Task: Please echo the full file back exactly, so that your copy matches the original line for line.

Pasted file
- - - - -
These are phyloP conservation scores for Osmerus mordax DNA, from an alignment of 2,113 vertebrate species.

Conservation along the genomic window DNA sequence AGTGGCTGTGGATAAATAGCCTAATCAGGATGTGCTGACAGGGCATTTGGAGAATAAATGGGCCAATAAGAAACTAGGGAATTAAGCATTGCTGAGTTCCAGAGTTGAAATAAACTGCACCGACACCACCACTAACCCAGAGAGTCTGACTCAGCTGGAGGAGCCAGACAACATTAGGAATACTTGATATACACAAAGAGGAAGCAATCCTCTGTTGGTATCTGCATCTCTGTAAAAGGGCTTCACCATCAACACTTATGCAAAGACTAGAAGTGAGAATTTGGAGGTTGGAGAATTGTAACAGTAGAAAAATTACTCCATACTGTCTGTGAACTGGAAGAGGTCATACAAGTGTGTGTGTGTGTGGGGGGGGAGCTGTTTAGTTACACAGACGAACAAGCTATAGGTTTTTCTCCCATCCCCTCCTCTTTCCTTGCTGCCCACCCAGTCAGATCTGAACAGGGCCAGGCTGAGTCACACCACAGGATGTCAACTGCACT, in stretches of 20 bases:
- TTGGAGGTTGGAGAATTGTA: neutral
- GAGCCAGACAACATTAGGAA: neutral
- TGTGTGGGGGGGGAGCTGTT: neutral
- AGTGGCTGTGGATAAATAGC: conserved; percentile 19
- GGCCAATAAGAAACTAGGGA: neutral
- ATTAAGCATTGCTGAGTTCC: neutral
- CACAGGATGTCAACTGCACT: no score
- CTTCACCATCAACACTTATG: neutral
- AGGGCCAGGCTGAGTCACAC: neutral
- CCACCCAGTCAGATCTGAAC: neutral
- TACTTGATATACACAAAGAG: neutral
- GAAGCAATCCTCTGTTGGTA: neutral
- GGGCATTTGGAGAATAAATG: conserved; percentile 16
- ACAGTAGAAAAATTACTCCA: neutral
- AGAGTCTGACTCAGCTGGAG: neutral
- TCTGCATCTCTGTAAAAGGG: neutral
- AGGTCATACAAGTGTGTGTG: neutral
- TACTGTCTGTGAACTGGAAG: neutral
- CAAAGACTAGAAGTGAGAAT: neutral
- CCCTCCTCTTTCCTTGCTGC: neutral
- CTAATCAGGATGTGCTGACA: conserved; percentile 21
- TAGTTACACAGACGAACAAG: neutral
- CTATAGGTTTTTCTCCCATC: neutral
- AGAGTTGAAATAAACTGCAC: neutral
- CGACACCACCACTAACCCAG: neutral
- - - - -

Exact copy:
These are phyloP conservation scores for Osmerus mordax DNA, from an alignment of 2,113 vertebrate species.

Conservation along the genomic window DNA sequence AGTGGCTGTGGATAAATAGCCTAATCAGGATGTGCTGACAGGGCATTTGGAGAATAAATGGGCCAATAAGAAACTAGGGAATTAAGCATTGCTGAGTTCCAGAGTTGAAATAAACTGCACCGACACCACCACTAACCCAGAGAGTCTGACTCAGCTGGAGGAGCCAGACAACATTAGGAATACTTGATATACACAAAGAGGAAGCAATCCTCTGTTGGTATCTGCATCTCTGTAAAAGGGCTTCACCATCAACACTTATGCAAAGACTAGAAGTGAGAATTTGGAGGTTGGAGAATTGTAACAGTAGAAAAATTACTCCATACTGTCTGTGAACTGGAAGAGGTCATACAAGTGTGTGTGTGTGTGGGGGGGGAGCTGTTTAGTTACACAGACGAACAAGCTATAGGTTTTTCTCCCATCCCCTCCTCTTTCCTTGCTGCCCACCCAGTCAGATCTGAACAGGGCCAGGCTGAGTCACACCACAGGATGTCAACTGCACT, in stretches of 20 bases:
- TTGGAGGTTGGAGAATTGTA: neutral
- GAGCCAGACAACATTAGGAA: neutral
- TGTGTGGGGGGGGAGCTGTT: neutral
- AGTGGCTGTGGATAAATAGC: conserved; percentile 19
- GGCCAATAAGAAACTAGGGA: neutral
- ATTAAGCATTGCTGAGTTCC: neutral
- CACAGGATGTCAACTGCACT: no score
- CTTCACCATCAACACTTATG: neutral
- AGGGCCAGGCTGAGTCACAC: neutral
- CCACCCAGTCAGATCTGAAC: neutral
- TACTTGATATACACAAAGAG: neutral
- GAAGCAATCCTCTGTTGGTA: neutral
- GGGCATTTGGAGAATAAATG: conserved; percentile 16
- ACAGTAGAAAAATTACTCCA: neutral
- AGAGTCTGACTCAGCTGGAG: neutral
- TCTGCATCTCTGTAAAAGGG: neutral
- AGGTCATACAAGTGTGTGTG: neutral
- TACTGTCTGTGAACTGGAAG: neutral
- CAAAGACTAGAAGTGAGAAT: neutral
- CCCTCCTCTTTCCTTGCTGC: neutral
- CTAATCAGGATGTGCTGACA: conserved; percentile 21
- TAGTTACACAGACGAACAAG: neutral
- CTATAGGTTTTTCTCCCATC: neutral
- AGAGTTGAAATAAACTGCAC: neutral
- CGACACCACCACTAACCCAG: neutral